Conservator or Guardian
During your marriage, you may have been fine with allowing your spouse the right to have control over your finances and medical care in case you ever became incapacitated. However, you may feel differently about this matter if you and your spouse have divorced. Fortunately, California law recognizes this distinction and automatically revokes the nomination of your ex-spouse as conservator or guardian.
Power of Appointment
Any other provision in the will that confers a general or special power of appointment to your ex-spouse is also automatically revoked. The law treats the situation as though your ex-spouse predeceased you so that they would be unable to serve in this capacity.
Restoring a Former Spouse to a Will
Relationships are as complex and multifaceted as the people in them. Some couples part amicably, and remain good friends despite no longer being married. In these cases, the automatic revocation of bequests made to an ex-spouse or the automatic revocation of roles to which they had previously been named may not represent a convenience. Fortunately, updating your estate plan can reverse these automatic reversals; the legal effects outlined above do not apply if you specifically state otherwise in your will or you remarry your ex-spouse.
Effect of Legal Separation
Some people choose to obtain a legal separation rather than getting a divorce, for various reasons. However, the California Probate Code clearly states that a decree of a legal separation that does not terminate the spousal relationship does not automatically terminate the provisions made for the spouse in the will as would divorce or annulment. The Probate Code also states that no other change of circumstances besides divorce or annulment legally revoke a will.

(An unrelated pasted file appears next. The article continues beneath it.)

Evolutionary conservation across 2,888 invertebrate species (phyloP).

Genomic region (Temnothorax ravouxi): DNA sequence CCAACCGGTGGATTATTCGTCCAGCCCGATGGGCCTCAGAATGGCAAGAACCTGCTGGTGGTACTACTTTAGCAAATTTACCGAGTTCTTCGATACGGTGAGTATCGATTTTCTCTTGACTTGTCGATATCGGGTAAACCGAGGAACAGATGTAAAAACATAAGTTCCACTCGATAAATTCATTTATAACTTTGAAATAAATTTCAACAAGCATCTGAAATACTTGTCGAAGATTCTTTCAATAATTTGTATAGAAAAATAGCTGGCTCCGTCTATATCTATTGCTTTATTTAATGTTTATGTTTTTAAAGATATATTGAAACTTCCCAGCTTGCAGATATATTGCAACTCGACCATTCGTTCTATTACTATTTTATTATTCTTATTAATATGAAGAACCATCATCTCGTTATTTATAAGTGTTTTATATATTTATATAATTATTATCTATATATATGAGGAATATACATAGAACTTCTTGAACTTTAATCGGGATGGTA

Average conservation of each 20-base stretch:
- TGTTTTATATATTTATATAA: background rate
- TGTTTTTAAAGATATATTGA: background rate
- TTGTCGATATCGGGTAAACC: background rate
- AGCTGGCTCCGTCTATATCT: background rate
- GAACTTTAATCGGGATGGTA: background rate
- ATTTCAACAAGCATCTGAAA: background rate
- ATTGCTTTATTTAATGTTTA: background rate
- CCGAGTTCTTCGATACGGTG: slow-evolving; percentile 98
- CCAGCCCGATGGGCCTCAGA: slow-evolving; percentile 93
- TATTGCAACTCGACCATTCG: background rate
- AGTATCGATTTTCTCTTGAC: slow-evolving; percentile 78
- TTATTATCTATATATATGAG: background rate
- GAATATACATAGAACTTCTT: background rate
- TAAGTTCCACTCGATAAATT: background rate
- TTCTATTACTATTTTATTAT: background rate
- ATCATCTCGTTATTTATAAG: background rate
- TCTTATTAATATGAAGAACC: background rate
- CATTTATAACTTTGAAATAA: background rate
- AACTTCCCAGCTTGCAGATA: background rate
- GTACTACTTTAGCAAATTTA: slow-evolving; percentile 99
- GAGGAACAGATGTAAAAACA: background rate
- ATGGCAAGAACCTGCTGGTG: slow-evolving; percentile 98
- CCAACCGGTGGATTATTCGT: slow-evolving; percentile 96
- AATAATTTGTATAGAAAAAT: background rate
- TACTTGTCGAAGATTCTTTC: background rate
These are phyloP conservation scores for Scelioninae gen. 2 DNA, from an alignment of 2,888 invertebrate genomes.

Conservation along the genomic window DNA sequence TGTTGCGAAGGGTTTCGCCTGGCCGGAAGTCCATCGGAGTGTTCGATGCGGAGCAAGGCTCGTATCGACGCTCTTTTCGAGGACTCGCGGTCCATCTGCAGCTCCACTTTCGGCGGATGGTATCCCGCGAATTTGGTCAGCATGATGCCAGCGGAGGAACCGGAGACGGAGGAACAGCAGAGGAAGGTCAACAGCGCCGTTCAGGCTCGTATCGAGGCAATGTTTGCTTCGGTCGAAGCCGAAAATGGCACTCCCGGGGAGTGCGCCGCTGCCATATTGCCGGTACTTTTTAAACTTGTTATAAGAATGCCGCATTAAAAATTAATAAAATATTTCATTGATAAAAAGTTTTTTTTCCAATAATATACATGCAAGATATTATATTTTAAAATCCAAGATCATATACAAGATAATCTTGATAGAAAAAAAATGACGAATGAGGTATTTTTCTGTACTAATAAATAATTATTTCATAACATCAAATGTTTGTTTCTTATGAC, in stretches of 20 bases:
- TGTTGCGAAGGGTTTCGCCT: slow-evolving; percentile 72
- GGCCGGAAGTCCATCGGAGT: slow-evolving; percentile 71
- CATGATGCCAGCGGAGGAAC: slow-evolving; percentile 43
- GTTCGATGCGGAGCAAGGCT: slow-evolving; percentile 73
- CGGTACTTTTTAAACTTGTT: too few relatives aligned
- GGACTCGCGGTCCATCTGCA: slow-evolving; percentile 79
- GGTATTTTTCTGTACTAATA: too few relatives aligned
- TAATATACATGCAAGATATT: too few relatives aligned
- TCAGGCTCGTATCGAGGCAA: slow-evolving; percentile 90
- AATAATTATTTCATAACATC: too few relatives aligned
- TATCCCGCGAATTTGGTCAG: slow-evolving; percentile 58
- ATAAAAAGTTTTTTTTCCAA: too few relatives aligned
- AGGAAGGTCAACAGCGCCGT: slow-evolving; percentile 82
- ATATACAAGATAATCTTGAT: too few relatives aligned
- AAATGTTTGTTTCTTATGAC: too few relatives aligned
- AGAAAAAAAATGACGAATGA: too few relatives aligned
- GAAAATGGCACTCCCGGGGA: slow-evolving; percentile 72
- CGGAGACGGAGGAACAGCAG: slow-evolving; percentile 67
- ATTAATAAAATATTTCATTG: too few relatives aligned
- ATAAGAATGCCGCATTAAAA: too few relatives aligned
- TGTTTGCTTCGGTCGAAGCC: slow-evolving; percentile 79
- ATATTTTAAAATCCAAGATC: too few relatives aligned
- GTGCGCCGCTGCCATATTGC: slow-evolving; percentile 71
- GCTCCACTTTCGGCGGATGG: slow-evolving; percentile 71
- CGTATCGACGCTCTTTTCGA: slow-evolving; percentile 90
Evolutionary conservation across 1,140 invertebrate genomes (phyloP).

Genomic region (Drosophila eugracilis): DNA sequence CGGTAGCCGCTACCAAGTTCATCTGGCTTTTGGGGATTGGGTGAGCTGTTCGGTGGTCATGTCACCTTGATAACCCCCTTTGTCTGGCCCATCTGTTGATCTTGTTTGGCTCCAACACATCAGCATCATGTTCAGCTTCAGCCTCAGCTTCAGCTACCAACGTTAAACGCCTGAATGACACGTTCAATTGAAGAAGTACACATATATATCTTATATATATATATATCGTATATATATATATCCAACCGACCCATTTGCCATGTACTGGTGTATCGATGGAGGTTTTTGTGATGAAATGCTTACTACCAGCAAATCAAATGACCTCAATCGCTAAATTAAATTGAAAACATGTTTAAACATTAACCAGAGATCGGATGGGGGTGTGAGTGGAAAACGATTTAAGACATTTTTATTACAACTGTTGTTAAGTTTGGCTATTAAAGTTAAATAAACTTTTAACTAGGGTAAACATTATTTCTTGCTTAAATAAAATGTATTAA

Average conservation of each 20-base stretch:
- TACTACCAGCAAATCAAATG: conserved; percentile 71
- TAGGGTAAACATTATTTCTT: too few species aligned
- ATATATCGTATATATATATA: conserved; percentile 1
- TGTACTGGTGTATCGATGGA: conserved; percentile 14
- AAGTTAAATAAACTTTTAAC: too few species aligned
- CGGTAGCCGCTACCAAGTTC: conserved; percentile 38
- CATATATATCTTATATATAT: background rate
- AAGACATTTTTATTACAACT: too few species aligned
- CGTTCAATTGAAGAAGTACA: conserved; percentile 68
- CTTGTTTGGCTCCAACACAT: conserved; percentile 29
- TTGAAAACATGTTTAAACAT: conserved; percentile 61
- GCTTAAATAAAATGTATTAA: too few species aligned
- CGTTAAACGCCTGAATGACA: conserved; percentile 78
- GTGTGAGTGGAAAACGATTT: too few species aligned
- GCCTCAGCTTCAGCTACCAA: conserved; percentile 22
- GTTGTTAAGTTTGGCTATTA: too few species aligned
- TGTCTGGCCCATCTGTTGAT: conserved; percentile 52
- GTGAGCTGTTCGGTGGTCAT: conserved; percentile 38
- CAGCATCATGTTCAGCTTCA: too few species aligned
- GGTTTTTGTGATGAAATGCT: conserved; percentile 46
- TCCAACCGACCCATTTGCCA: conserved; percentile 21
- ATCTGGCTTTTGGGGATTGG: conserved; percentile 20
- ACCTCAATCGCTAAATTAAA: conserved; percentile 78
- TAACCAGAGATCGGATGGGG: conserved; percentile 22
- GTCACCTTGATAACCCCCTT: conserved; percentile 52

Therefore, if someone is legally separated when they pass away, the current spouse could still receive the property left to them in the will and be named in a fiduciary relationship, such as executor. Individuals who are not comfortable with this outcome should update their estate planning documents to reflect their current wishes. An experienced estate planning lawyer with Von Rock Law can review your situation and provide recommendations about updates you may wish to make. An attorney can also prepare the legal documents and help you execute them with the proper legal formalities.
How Do I Change My Beneficiary After Divorce?
The discussion above only concerns the changes to your last will and testament. If you do not want your spouse to inherit property you designated to them through other means, such as a revocable trust, you will need to follow the procedures for updating the documents pertaining to the relevant portions of your estate plan. For a living trust, it may be possible to simply change the names of designated beneficiaries in the existing trust documents. For life insurance proceeds, financial accounts, retirement plans, or other assets, it may be necessary to complete a new beneficiary form to designate a new beneficiary.
Contact an Estate Planning Lawyer for Assistance Updating Your Will After Divorce
If you have recently gotten a divorce and would like to update your will after divorce, consider contacting a knowledgeable estate planning lawyer at Von Rock Law. A lawyer can answer your questions, explain whether the automatic revocation rules can protect you, and recommend changes to make to your estate plan. You can schedule a confidential consultation by calling (866) 720-0195.